Globally, a record number of people are affected by humanitarian crises caused by conflict and natural disasters. Many such populations live in settings where epidemiological transition is underway. Following the United Nations high level meeting on non-communicable diseases, the global commitment to Universal Health Coverage and needs expressed by humanitarian agencies, there is increasing effort to develop guidelines for the management of hypertension in humanitarian settings. The objective was to investigate the prevalence and incidence of hypertension in populations directly affected by humanitarian crises; the cascade of care in these populations and patient knowledge of and attitude to hypertension. A literature search was carried out in five databases. Grey literature was searched. Sixty-one studies were included in the narrative synthesis. They reported on a range of crises including the wars in Syria and Iraq, the Great East Japan Earthquake, Hurricane Katrina and Palestinian refugees. There were few studies from Africa or Asia (excluding Japan). Most of the studies had a high risk of bias due to methods used in the diagnosis of hypertension and in the selection of study populations. Hypertension is seen in a range of humanitarian settings and the burden can be considerable.

Excess body weight causes 4 million deaths annually across the world. The number of people affected by humanitarian crises stands at a record high level with 1 in 95 people being forcibly displaced. These epidemics overlap. Addressing obesity is a post-acute phase activity in non-communicable disease management in humanitarian settings. Information is needed to inform guidelines and timing of interventions. The objective of this review was to explore the prevalence of overweight and obesity in populations directly affected by humanitarian crises; the cascade of care in these populations and perceptions of patients with overweight and obesity. Literature searches were carried out in five databases. Grey literature was identified. The population of interest was non-pregnant, civilian adults who had experience of humanitarian crises (armed conflict, complex emergencies and natural disasters). All study types published from January 1st, 2011, were included. Fifty-six reports from forty-five studies were included. Prevalence estimates varied widely across the studies and by subgroups. Studies were heterogenous.  Increasing adiposity was seen over time, in older adults and in women. Only six studies were at low risk of bias. Body mass index was the predominant measure used. There were no studies reporting cascade of care. Improved reporting of existing data could provide more accurate estimates. The use of waist circumference would provide useful additional information. Gaps remain in understanding the existing cascade of care. Cultural norms around diet and ideal body size vary.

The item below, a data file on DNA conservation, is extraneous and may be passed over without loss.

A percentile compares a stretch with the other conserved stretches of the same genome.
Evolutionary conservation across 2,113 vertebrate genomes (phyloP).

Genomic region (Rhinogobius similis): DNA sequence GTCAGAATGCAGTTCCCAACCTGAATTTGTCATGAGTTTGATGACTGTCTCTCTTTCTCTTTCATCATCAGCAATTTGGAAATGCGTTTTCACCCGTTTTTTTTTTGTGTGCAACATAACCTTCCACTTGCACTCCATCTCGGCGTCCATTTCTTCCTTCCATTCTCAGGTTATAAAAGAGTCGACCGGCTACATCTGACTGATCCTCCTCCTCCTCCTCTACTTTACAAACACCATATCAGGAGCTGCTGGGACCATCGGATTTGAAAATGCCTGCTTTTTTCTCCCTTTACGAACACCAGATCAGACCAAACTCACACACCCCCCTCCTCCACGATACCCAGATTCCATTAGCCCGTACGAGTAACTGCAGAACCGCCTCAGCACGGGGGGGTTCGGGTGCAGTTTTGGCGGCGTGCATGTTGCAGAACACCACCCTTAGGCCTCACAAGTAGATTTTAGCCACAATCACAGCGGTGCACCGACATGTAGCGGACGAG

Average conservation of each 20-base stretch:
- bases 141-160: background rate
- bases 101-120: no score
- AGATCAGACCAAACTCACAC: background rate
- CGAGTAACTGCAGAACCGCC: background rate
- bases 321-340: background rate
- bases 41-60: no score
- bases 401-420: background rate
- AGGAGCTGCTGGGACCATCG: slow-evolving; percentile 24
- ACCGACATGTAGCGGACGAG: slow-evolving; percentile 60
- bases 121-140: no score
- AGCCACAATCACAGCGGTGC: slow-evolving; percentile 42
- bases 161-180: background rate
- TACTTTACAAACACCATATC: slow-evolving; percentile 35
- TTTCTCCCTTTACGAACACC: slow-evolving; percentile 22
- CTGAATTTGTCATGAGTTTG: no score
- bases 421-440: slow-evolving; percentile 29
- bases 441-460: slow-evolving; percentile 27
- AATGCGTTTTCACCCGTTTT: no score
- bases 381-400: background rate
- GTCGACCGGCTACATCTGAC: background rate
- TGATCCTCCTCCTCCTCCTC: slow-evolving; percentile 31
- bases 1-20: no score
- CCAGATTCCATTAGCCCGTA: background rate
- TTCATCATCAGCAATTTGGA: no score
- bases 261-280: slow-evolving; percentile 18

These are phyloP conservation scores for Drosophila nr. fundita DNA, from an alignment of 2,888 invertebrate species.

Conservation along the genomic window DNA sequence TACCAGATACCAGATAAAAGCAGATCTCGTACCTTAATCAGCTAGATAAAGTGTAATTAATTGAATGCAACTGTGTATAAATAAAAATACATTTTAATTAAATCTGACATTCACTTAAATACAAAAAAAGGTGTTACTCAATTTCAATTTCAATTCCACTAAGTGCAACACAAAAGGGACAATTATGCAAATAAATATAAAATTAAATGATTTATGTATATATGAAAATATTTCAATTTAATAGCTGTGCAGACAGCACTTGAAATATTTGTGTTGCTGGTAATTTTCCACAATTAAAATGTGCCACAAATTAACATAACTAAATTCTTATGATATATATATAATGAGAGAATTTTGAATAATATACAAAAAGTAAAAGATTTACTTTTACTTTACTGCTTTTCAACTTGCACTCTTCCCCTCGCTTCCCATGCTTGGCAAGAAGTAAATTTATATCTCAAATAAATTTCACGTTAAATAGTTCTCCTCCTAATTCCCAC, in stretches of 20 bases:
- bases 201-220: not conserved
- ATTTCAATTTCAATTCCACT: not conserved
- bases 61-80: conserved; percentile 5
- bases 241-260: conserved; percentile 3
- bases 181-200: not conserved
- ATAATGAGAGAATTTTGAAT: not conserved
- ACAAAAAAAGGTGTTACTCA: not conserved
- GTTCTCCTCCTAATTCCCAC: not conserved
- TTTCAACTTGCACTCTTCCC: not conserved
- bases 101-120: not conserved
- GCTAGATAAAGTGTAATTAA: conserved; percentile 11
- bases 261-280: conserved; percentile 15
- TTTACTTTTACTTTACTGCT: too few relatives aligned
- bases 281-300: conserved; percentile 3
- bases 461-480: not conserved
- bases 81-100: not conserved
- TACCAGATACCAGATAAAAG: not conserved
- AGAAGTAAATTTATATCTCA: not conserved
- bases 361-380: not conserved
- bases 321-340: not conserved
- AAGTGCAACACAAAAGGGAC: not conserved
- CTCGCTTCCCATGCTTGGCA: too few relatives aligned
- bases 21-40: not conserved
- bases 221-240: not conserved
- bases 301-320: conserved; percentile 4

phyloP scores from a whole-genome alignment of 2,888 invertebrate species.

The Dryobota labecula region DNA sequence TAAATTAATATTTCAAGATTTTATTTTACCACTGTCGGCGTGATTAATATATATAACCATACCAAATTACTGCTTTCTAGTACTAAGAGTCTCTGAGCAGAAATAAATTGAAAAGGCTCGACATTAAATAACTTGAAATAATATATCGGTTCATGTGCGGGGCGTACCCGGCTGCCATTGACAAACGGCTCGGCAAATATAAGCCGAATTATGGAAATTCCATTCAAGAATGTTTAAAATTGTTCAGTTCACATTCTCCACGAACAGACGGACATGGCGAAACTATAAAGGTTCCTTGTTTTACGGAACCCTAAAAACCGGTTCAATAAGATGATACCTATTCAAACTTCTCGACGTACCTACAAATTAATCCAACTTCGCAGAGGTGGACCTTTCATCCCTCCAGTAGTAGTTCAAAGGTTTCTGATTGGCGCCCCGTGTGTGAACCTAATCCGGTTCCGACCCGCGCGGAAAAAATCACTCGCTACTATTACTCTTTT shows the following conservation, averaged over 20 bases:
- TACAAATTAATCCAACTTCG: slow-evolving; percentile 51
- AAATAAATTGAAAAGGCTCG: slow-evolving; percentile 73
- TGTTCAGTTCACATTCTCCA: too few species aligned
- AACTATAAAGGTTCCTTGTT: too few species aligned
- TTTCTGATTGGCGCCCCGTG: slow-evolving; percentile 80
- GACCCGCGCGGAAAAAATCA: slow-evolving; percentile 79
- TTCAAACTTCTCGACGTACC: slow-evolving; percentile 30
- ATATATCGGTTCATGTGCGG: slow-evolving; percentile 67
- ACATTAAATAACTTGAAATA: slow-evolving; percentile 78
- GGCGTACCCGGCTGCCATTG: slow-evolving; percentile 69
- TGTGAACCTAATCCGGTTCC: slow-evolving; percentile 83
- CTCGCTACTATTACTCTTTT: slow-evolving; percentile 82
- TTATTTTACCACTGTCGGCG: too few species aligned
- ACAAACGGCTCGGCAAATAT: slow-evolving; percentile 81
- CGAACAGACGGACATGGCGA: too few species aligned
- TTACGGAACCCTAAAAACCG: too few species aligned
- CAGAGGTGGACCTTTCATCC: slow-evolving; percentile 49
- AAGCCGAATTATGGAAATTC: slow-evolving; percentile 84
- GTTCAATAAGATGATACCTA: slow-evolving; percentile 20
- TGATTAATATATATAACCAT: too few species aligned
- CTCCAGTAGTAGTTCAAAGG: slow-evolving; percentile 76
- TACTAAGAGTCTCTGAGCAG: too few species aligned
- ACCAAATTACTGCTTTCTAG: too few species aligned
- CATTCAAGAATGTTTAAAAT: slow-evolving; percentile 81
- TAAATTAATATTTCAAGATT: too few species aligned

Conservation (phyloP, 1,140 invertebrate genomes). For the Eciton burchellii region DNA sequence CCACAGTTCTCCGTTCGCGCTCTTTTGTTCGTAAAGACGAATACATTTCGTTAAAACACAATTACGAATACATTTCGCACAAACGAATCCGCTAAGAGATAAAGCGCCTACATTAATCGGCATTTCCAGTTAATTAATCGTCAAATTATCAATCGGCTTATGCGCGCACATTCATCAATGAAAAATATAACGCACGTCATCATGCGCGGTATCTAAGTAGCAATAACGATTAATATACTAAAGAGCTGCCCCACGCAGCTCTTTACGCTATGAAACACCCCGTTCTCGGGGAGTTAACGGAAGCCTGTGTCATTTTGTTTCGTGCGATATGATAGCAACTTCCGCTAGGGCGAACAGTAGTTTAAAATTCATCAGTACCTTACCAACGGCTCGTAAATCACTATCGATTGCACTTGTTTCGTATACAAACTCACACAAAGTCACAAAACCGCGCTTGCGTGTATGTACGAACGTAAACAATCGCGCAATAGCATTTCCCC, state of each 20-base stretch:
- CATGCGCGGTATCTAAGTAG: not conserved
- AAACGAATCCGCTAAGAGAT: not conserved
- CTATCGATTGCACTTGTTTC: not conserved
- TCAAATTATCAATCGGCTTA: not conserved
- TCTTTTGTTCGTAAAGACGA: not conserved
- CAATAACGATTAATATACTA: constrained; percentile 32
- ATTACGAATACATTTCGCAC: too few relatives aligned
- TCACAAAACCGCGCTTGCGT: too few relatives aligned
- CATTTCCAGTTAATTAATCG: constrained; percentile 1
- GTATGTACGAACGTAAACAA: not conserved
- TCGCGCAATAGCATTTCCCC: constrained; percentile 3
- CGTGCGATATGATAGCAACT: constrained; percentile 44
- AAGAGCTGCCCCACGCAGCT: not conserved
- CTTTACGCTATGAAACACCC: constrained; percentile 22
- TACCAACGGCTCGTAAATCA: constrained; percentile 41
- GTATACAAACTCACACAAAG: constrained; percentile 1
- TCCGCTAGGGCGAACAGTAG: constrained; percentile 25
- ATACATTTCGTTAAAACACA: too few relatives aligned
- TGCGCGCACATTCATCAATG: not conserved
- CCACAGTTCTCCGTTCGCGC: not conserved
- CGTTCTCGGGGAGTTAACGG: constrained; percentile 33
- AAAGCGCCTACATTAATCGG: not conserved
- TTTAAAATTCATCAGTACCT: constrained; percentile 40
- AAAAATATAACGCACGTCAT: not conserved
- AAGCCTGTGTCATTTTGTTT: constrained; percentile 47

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Meet Our Partners

Collaborative Efforts

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Aga Khan Development Network

European Union

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Expertise France

King's College London


American University of Beirut

Multi Aid Programs

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Idlib Health Directorate

Nasaem Khair


Contact Us

Syria Development Centre
3rd Floor
86-90 Paul Street
London EC2A 4NE

+44 (0)20 3746 2044